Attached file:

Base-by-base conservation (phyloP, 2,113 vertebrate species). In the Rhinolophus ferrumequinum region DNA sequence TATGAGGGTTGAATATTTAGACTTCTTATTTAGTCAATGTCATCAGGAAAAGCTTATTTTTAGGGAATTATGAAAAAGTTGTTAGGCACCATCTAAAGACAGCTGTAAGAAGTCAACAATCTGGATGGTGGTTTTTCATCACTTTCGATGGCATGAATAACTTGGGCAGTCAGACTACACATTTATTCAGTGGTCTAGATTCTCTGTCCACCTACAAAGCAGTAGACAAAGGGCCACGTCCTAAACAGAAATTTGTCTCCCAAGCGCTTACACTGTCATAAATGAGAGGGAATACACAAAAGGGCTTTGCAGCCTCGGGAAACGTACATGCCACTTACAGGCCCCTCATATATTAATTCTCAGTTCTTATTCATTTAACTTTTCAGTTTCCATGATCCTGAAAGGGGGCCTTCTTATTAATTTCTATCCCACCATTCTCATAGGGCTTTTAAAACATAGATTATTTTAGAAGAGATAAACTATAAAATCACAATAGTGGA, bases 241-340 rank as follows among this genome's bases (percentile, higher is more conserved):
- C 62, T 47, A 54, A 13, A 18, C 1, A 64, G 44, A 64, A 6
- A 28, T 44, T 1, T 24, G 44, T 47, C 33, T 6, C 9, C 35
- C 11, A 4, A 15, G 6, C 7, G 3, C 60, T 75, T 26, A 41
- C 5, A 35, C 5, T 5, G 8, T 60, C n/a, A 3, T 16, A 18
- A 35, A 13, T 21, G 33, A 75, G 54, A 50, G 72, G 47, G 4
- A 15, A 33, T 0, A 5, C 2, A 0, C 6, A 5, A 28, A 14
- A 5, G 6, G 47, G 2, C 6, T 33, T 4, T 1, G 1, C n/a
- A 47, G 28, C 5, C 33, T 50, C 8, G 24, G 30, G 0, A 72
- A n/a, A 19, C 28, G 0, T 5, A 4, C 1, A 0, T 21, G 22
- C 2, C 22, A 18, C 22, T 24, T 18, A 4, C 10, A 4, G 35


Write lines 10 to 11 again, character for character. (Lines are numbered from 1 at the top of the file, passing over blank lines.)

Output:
- A n/a, A 19, C 28, G 0, T 5, A 4, C 1, A 0, T 21, G 22
- C 2, C 22, A 18, C 22, T 24, T 18, A 4, C 10, A 4, G 35